The big theme at the moment is rising bond yields as key central banks attempt to move away from the era of extraordinarily loose monetary policy and zero interest rates. This is due mainly to rising levels of inflation, higher rates of employment and steady growth across many developed economies.
Admittedly, economic growth is nowhere near full throttle at the moment. But the likes of the U.S. Federal Reserve, Bank of Canada, Bank of England and now the European Central Bank don't want to overbook inflation. They know full well the dangers of moving too late as that could choke economic growth.
So, central banks are taking baby steps in trying to normalize monetary policy or at least prepare the markets for that eventuality. Their actions have side effects, not just on the real economy but the financial markets, too. As expectations rise over tighter monetary conditions in the future, government bond prices are falling as investors demand higher yields. The resulting higher yields – or expectations thereof – make non-financial equity prices progressively less attractive.
Although equities carry higher yields than debt, they come with greater risk and the significant price increases ever since the financial crisis means many sectors are extremely overvalued. So, there is heightened risk we may see a major correction in the stock markets if bond yields continue to rise as central banks turn more hawkish.
Indeed, German bond yields have risen sharply in recent days, which has supported the euro/U.S. dollar (EUR/USD) currency pair. This has been in response to hints from the European Central Bank about a possible end to its ultra-loose monetary policy. Last week the ECB’s President, Mario Draghi, said that the threat of deflation had receded. Minutes of that meeting released yesterday showed the ECB’s governing council discussed whether it was appropriate to remove the promise to step up asset purchases if needed to stimulate the Eurozone economy. At the end, they decided against it but instead ended a promise to cut interest rates further if needed.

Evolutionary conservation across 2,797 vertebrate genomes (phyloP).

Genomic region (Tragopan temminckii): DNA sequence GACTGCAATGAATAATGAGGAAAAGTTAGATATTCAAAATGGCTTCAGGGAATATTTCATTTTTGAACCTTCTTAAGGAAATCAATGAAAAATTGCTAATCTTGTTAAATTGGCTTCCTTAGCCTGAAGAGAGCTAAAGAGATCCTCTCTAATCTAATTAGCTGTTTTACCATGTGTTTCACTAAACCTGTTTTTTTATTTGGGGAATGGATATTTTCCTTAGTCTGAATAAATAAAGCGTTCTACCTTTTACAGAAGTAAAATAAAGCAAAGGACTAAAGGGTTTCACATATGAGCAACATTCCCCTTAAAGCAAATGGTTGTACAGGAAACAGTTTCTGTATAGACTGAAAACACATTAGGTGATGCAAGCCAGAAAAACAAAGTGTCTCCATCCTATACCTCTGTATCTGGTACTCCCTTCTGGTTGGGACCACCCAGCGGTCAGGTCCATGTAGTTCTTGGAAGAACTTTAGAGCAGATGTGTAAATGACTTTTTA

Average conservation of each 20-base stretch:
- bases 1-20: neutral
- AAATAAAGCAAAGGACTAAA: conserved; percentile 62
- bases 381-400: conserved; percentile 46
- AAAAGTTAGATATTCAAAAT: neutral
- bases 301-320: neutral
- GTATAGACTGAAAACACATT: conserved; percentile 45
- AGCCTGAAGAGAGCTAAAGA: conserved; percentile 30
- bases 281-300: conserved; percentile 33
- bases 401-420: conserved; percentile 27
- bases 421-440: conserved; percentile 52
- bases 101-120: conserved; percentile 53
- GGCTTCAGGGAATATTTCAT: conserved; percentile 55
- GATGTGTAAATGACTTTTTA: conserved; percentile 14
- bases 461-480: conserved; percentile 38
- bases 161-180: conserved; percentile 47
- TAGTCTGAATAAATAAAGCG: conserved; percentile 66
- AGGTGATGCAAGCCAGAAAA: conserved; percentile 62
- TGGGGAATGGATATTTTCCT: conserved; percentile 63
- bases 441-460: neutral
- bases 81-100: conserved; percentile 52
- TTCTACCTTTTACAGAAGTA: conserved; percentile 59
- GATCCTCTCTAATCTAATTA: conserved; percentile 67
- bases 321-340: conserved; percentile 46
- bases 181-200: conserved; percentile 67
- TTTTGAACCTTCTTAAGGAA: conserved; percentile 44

The prospects of a stock market correction may boost the appetite for safe-haven precious metals and possibly crypto currencies, though at the same time the noninterest-bearing assets may be undermined by rising government bond yields. For that reason, gold and silver remain largely out of favor for the time being. Indeed, silver's sharp flash crash overnight may be a tell-tale sign of what may be in store for the other precious metal, gold.
However, if the dollar were to sharply extend its declines – and there is a good chance it may do that should today's U.S. jobs report turn out to be significantly weaker than expected – then gold may actually make a dramatic comeback. The potential rebound could be fuelled further by a corresponding sell-off in the equity markets which could raise safe haven demand.
So, while sentiment in gold and silver may be downbeat at the moment, things could change very quickly. But let’s wait for that to happen, rather than try to pre-empt it.